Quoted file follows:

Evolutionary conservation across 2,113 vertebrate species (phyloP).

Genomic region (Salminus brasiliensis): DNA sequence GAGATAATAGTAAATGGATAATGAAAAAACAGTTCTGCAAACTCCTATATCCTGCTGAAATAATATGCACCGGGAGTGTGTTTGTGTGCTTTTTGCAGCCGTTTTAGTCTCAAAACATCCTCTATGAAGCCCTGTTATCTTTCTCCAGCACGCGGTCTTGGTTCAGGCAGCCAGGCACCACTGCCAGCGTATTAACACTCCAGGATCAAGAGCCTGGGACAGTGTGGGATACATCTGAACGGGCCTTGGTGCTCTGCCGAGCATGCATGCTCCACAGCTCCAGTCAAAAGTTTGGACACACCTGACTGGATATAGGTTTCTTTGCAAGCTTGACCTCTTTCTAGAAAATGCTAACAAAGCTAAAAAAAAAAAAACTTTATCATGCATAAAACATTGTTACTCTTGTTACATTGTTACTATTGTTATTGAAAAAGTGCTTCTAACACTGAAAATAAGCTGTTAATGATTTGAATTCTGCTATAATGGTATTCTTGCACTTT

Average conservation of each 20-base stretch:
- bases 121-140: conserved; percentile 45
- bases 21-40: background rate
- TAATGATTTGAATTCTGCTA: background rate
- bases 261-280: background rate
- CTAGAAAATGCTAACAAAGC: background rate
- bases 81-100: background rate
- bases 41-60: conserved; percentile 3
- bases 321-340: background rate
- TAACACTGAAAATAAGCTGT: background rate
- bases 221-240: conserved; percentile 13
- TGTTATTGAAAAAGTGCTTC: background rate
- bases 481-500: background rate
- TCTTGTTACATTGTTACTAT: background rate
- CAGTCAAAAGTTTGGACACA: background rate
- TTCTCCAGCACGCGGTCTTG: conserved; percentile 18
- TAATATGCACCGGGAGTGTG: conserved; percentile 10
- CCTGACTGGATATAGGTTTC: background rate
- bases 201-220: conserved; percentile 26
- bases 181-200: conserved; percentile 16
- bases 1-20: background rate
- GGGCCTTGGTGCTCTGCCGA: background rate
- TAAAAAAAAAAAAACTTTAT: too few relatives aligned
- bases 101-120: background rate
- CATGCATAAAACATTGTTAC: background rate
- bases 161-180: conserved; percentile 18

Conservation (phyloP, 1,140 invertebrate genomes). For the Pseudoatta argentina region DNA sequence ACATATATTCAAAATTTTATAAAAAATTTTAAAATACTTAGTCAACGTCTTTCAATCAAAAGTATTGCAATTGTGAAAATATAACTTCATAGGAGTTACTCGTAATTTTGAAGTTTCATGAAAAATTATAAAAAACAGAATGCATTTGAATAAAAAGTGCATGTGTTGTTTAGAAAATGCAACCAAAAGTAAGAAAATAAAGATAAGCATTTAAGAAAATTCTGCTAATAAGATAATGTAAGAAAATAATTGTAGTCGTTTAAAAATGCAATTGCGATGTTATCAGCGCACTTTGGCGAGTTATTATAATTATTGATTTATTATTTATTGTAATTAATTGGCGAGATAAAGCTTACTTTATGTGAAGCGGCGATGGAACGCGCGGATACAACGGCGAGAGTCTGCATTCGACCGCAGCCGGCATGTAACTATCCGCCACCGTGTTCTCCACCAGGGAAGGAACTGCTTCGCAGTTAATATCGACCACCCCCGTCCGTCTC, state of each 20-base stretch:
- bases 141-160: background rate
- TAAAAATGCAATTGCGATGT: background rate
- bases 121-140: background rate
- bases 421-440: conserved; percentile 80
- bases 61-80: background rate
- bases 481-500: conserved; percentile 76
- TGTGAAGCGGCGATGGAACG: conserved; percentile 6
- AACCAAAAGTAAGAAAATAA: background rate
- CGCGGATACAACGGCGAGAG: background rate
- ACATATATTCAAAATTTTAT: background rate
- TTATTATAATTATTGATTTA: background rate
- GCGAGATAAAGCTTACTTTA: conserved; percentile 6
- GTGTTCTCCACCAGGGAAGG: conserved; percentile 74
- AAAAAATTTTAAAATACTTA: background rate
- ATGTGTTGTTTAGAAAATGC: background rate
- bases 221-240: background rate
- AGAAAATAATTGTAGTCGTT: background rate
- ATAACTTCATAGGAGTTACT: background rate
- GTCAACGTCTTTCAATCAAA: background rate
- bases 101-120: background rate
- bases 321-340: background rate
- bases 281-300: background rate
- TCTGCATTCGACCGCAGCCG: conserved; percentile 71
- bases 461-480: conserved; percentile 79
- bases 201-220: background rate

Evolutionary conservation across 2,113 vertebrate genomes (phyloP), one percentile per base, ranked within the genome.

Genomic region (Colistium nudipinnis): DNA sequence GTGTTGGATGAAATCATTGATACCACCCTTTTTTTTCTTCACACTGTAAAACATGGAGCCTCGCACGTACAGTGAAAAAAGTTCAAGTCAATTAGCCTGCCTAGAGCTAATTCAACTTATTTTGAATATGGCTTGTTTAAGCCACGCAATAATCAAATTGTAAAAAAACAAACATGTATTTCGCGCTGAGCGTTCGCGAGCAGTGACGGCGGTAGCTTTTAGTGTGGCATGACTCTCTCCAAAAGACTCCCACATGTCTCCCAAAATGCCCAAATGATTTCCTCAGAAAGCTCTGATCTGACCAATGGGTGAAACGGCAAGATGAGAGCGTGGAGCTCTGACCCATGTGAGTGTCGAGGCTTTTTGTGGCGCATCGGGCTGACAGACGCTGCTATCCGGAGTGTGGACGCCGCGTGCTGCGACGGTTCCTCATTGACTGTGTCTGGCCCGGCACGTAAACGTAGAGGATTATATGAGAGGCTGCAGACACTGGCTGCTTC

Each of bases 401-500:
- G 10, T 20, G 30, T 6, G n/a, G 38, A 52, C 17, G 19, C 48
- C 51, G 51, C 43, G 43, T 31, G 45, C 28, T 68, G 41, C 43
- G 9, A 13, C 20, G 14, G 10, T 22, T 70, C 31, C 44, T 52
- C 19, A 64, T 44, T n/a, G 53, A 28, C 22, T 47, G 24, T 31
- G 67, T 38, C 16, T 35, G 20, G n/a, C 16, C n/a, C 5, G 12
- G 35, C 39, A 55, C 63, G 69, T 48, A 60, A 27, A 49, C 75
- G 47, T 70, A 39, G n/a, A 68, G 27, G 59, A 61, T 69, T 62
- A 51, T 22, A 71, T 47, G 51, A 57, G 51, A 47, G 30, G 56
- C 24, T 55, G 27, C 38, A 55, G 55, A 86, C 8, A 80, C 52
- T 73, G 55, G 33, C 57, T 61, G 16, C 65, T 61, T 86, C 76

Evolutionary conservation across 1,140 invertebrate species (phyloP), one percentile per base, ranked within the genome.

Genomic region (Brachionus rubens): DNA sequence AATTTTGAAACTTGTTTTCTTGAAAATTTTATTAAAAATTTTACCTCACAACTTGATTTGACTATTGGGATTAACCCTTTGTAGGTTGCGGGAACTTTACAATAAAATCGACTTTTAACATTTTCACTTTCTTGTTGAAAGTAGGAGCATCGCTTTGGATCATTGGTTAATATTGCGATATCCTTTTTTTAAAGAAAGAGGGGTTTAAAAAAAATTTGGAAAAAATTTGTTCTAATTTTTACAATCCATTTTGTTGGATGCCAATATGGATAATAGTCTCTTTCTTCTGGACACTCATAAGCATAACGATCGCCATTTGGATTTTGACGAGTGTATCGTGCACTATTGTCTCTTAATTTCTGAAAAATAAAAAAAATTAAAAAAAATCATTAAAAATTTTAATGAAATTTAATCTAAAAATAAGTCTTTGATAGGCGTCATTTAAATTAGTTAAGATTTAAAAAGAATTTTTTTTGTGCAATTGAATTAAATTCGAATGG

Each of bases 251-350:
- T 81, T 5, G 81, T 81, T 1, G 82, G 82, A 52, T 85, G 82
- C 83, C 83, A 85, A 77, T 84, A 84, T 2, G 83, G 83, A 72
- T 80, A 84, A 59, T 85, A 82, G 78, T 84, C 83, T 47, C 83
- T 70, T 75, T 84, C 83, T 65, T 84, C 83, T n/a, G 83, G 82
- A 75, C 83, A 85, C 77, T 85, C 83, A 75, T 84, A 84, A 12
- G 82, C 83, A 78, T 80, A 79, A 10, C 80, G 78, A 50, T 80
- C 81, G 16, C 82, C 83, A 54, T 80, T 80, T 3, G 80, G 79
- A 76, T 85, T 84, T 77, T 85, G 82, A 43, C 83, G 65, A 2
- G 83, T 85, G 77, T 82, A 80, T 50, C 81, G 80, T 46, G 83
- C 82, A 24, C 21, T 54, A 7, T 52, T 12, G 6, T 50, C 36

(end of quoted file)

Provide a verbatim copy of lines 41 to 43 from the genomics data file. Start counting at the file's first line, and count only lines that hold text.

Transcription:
- GCGAGATAAAGCTTACTTTA: conserved; percentile 6
- GTGTTCTCCACCAGGGAAGG: conserved; percentile 74
- AAAAAATTTTAAAATACTTA: background rate